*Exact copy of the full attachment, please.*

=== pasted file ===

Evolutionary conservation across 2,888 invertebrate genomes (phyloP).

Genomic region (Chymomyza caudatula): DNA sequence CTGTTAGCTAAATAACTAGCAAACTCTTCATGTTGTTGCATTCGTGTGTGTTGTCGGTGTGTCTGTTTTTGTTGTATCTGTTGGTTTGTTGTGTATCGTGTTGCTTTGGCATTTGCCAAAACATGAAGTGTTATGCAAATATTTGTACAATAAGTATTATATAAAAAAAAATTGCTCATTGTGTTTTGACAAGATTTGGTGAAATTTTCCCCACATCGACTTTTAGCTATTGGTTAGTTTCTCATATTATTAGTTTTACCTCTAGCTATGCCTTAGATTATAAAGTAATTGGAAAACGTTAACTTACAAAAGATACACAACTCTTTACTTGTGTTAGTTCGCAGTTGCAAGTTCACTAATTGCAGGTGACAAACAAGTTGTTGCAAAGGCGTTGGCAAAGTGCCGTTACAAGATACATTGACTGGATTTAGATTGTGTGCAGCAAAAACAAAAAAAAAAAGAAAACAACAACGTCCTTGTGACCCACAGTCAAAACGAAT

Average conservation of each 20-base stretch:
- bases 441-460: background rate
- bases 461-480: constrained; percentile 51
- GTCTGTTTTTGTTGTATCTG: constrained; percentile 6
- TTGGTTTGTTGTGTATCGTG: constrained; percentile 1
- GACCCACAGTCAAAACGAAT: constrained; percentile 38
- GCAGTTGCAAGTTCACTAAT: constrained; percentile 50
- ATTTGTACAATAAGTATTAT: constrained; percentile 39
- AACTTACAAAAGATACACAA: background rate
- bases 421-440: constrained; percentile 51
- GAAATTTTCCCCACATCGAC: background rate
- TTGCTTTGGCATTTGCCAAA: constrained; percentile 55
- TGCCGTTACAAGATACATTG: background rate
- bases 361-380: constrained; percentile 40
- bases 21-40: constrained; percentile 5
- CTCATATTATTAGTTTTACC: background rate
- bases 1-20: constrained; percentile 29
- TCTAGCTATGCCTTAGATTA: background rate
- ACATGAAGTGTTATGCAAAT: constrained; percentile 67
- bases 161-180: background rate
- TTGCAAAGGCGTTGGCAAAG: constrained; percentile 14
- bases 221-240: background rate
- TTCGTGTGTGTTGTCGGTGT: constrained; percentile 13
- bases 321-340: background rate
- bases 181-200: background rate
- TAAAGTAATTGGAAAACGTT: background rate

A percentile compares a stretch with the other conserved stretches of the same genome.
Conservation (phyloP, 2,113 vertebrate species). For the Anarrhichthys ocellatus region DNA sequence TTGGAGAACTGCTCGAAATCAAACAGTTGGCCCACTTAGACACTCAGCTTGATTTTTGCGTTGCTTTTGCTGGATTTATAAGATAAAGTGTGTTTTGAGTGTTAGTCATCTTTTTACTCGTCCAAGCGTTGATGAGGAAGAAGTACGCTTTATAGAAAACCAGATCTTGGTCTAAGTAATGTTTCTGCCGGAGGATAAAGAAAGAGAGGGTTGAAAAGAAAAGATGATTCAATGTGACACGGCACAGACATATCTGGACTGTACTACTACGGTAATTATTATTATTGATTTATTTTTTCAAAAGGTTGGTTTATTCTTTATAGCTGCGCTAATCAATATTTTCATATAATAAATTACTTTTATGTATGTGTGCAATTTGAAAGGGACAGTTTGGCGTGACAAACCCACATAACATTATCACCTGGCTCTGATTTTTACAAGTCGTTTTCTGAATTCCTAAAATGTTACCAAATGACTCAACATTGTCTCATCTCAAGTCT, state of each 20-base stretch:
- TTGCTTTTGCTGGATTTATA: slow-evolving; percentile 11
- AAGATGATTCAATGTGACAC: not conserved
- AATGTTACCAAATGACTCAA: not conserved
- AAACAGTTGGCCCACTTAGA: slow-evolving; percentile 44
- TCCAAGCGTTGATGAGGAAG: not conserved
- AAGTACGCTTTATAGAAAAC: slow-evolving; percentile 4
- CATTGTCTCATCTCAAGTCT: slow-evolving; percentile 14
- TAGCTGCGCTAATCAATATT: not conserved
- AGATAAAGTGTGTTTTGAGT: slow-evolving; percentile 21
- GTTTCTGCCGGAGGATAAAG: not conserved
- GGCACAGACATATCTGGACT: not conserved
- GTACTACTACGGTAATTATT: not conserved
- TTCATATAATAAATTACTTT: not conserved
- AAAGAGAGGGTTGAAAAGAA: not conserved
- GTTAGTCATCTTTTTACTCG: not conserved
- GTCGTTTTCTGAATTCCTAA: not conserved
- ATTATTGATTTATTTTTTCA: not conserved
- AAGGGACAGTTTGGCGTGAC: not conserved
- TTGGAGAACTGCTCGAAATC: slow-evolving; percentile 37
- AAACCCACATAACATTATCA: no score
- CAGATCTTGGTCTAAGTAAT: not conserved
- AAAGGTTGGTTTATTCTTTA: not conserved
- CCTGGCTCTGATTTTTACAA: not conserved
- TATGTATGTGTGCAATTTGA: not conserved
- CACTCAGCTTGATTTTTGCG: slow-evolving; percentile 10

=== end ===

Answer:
Evolutionary conservation across 2,888 invertebrate genomes (phyloP).

Genomic region (Chymomyza caudatula): DNA sequence CTGTTAGCTAAATAACTAGCAAACTCTTCATGTTGTTGCATTCGTGTGTGTTGTCGGTGTGTCTGTTTTTGTTGTATCTGTTGGTTTGTTGTGTATCGTGTTGCTTTGGCATTTGCCAAAACATGAAGTGTTATGCAAATATTTGTACAATAAGTATTATATAAAAAAAAATTGCTCATTGTGTTTTGACAAGATTTGGTGAAATTTTCCCCACATCGACTTTTAGCTATTGGTTAGTTTCTCATATTATTAGTTTTACCTCTAGCTATGCCTTAGATTATAAAGTAATTGGAAAACGTTAACTTACAAAAGATACACAACTCTTTACTTGTGTTAGTTCGCAGTTGCAAGTTCACTAATTGCAGGTGACAAACAAGTTGTTGCAAAGGCGTTGGCAAAGTGCCGTTACAAGATACATTGACTGGATTTAGATTGTGTGCAGCAAAAACAAAAAAAAAAAGAAAACAACAACGTCCTTGTGACCCACAGTCAAAACGAAT

Average conservation of each 20-base stretch:
- bases 441-460: background rate
- bases 461-480: constrained; percentile 51
- GTCTGTTTTTGTTGTATCTG: constrained; percentile 6
- TTGGTTTGTTGTGTATCGTG: constrained; percentile 1
- GACCCACAGTCAAAACGAAT: constrained; percentile 38
- GCAGTTGCAAGTTCACTAAT: constrained; percentile 50
- ATTTGTACAATAAGTATTAT: constrained; percentile 39
- AACTTACAAAAGATACACAA: background rate
- bases 421-440: constrained; percentile 51
- GAAATTTTCCCCACATCGAC: background rate
- TTGCTTTGGCATTTGCCAAA: constrained; percentile 55
- TGCCGTTACAAGATACATTG: background rate
- bases 361-380: constrained; percentile 40
- bases 21-40: constrained; percentile 5
- CTCATATTATTAGTTTTACC: background rate
- bases 1-20: constrained; percentile 29
- TCTAGCTATGCCTTAGATTA: background rate
- ACATGAAGTGTTATGCAAAT: constrained; percentile 67
- bases 161-180: background rate
- TTGCAAAGGCGTTGGCAAAG: constrained; percentile 14
- bases 221-240: background rate
- TTCGTGTGTGTTGTCGGTGT: constrained; percentile 13
- bases 321-340: background rate
- bases 181-200: background rate
- TAAAGTAATTGGAAAACGTT: background rate

A percentile compares a stretch with the other conserved stretches of the same genome.
Conservation (phyloP, 2,113 vertebrate species). For the Anarrhichthys ocellatus region DNA sequence TTGGAGAACTGCTCGAAATCAAACAGTTGGCCCACTTAGACACTCAGCTTGATTTTTGCGTTGCTTTTGCTGGATTTATAAGATAAAGTGTGTTTTGAGTGTTAGTCATCTTTTTACTCGTCCAAGCGTTGATGAGGAAGAAGTACGCTTTATAGAAAACCAGATCTTGGTCTAAGTAATGTTTCTGCCGGAGGATAAAGAAAGAGAGGGTTGAAAAGAAAAGATGATTCAATGTGACACGGCACAGACATATCTGGACTGTACTACTACGGTAATTATTATTATTGATTTATTTTTTCAAAAGGTTGGTTTATTCTTTATAGCTGCGCTAATCAATATTTTCATATAATAAATTACTTTTATGTATGTGTGCAATTTGAAAGGGACAGTTTGGCGTGACAAACCCACATAACATTATCACCTGGCTCTGATTTTTACAAGTCGTTTTCTGAATTCCTAAAATGTTACCAAATGACTCAACATTGTCTCATCTCAAGTCT, state of each 20-base stretch:
- TTGCTTTTGCTGGATTTATA: slow-evolving; percentile 11
- AAGATGATTCAATGTGACAC: not conserved
- AATGTTACCAAATGACTCAA: not conserved
- AAACAGTTGGCCCACTTAGA: slow-evolving; percentile 44
- TCCAAGCGTTGATGAGGAAG: not conserved
- AAGTACGCTTTATAGAAAAC: slow-evolving; percentile 4
- CATTGTCTCATCTCAAGTCT: slow-evolving; percentile 14
- TAGCTGCGCTAATCAATATT: not conserved
- AGATAAAGTGTGTTTTGAGT: slow-evolving; percentile 21
- GTTTCTGCCGGAGGATAAAG: not conserved
- GGCACAGACATATCTGGACT: not conserved
- GTACTACTACGGTAATTATT: not conserved
- TTCATATAATAAATTACTTT: not conserved
- AAAGAGAGGGTTGAAAAGAA: not conserved
- GTTAGTCATCTTTTTACTCG: not conserved
- GTCGTTTTCTGAATTCCTAA: not conserved
- ATTATTGATTTATTTTTTCA: not conserved
- AAGGGACAGTTTGGCGTGAC: not conserved
- TTGGAGAACTGCTCGAAATC: slow-evolving; percentile 37
- AAACCCACATAACATTATCA: no score
- CAGATCTTGGTCTAAGTAAT: not conserved
- AAAGGTTGGTTTATTCTTTA: not conserved
- CCTGGCTCTGATTTTTACAA: not conserved
- TATGTATGTGTGCAATTTGA: not conserved
- CACTCAGCTTGATTTTTGCG: slow-evolving; percentile 10